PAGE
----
Colossians 2:9-12 in Him all the fullness of Deity dwells in bodily form, 10 and in Him you have been made complete, and He is the head over all rule and authority; 11 and in Him you were also circumcised with a circumcision made without hands, in the removal of the body of the flesh by the circumcision of Christ; 12 having been buried with Him in baptism, in which you were also raised up with Him through faith in the working of God, who raised Him from the dead.
Baptism is that circumcision made without hands. Baptism marks you as a follower of Christ, and a member of His church.
Many people ask me why it is that it is so important that a person be baptized before they become a member of this church – or really, any other Baptist church.
Its important because Baptism serves as sort of an initiation rite.
I remember when I was initiated into the Cub Scouts.
I had earned my very first badge – the bobcat badge.
After you earned your bobcat badge, you were then initiated into the cub scouts.
What they did was that you went up in front of the pack with your parents. The pack leader gave your bobcat patch to your mother and she would pin it onto your uniform while your father picked you up and held you upside down.
And the deal was that your bobcat badge had to stay pinned to your uniform upside down until you did a good deed.
After that it could be turned over, sewn onto your uniform, making you and "official" cub scout.
And in the same way, when you are baptized by a church, then you become an official member of that church.
In the book of Acts, at Pentecost, and the preaching of John and Peter, we read that there were thousands added to the church on those days.
How were they added to the church?
Well, in Acts, we see an ongoing progression. First they were saved, then they were baptized, and were added to the church.
How were they added to the church? They were added through baptism.
They were given the spiritual mark of belief, and were accepted into the covenant community of the church.
That’s why, I believe that the best definition of a biblical baptism is that:
Baptism is an ordinance of the church, administered to believers through immersion, that illustrates their faith in Christ, and signals their entrance into the covenant community of the church.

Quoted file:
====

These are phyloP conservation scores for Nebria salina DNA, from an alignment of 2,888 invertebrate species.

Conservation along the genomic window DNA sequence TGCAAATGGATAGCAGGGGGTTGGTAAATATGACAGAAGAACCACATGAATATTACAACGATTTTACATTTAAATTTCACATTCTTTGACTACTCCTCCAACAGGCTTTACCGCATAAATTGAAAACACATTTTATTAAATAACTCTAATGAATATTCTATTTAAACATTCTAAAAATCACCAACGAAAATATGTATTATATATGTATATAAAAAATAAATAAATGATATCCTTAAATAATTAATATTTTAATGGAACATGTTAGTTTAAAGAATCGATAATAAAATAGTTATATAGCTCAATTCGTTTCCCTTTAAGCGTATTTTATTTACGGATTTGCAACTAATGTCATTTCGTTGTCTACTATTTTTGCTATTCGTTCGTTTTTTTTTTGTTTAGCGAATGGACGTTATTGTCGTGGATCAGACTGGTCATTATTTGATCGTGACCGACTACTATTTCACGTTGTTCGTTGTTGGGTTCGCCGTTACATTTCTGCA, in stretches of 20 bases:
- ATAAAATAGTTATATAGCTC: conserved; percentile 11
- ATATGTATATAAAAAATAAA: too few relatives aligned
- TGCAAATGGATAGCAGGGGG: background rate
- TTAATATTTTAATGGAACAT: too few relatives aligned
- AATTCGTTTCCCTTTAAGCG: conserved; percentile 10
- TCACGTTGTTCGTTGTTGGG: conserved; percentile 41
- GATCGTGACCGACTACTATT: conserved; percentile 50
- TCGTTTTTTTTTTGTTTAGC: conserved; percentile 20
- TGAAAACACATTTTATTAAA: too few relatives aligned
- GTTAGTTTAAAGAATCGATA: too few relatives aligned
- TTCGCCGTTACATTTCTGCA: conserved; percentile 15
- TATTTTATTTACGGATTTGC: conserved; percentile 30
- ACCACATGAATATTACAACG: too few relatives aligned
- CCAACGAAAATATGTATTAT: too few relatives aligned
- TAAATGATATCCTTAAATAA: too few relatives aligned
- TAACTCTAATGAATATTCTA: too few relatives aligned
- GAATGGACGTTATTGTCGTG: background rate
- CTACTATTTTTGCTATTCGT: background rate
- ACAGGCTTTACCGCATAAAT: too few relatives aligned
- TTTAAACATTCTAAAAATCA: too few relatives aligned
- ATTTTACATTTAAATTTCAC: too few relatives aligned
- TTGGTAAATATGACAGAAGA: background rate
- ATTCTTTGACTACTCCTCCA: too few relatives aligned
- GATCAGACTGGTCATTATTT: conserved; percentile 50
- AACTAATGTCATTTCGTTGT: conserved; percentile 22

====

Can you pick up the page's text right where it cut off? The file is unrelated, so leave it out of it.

Monday, November 20, 2006

Hair Dryers, Alcohol, and the SBC

A few days ago, my wife bought a new hair dryer. Since my hairline has been in steady retreat since I was in my late teens, I had a sneaking suspicion that it wasn’t a present for me. A few days ago while I was getting ready for church, I moved it out of my way and noticed that it had about a dozen labels, and warning stickers on it. Curious, I began to read these warnings to see what was so dangerous about a $15 hair dryer. The one label that surprised me the most read; warning: do not use this device while washing hair.

At first, I thought that this was just an over reaction of some lawyer to our culture of litigation. Honestly, who on earth would try to simultaneously wash and dry their hair? First, the abundance of water would prevent the dryer from drying the hair, and second, everyone knows that water and electrical devices like hairdryers don’t mix well. But then it hit me. This warning was here for a reason. Someone in our vast world had actually tried to do it, and had hurt themselves in the process. That was why the company had to put this ridiculous, and in my opinion, unnecessary warning on this hairdryer.

And that’s when I had one of my "aha" moments.

During the 2006 SBC annual meeting, a resolution was passed that condemned the use of alcohol. It shouldn’t be of any surprise that we would pass such a resolution, as past conventions have passed at least 60 similar resolutions over the past century. But the one aspect of this resolution that has caused a stir among some people is the exclusion of those who do drink from serving in the SBC. The exact wording of this exclusion is:

RESOLVED, That we urge that no one be elected to serve as a trustee or member of any entity or committee of the Southern Baptist Convention that is a user of alcoholic beverages.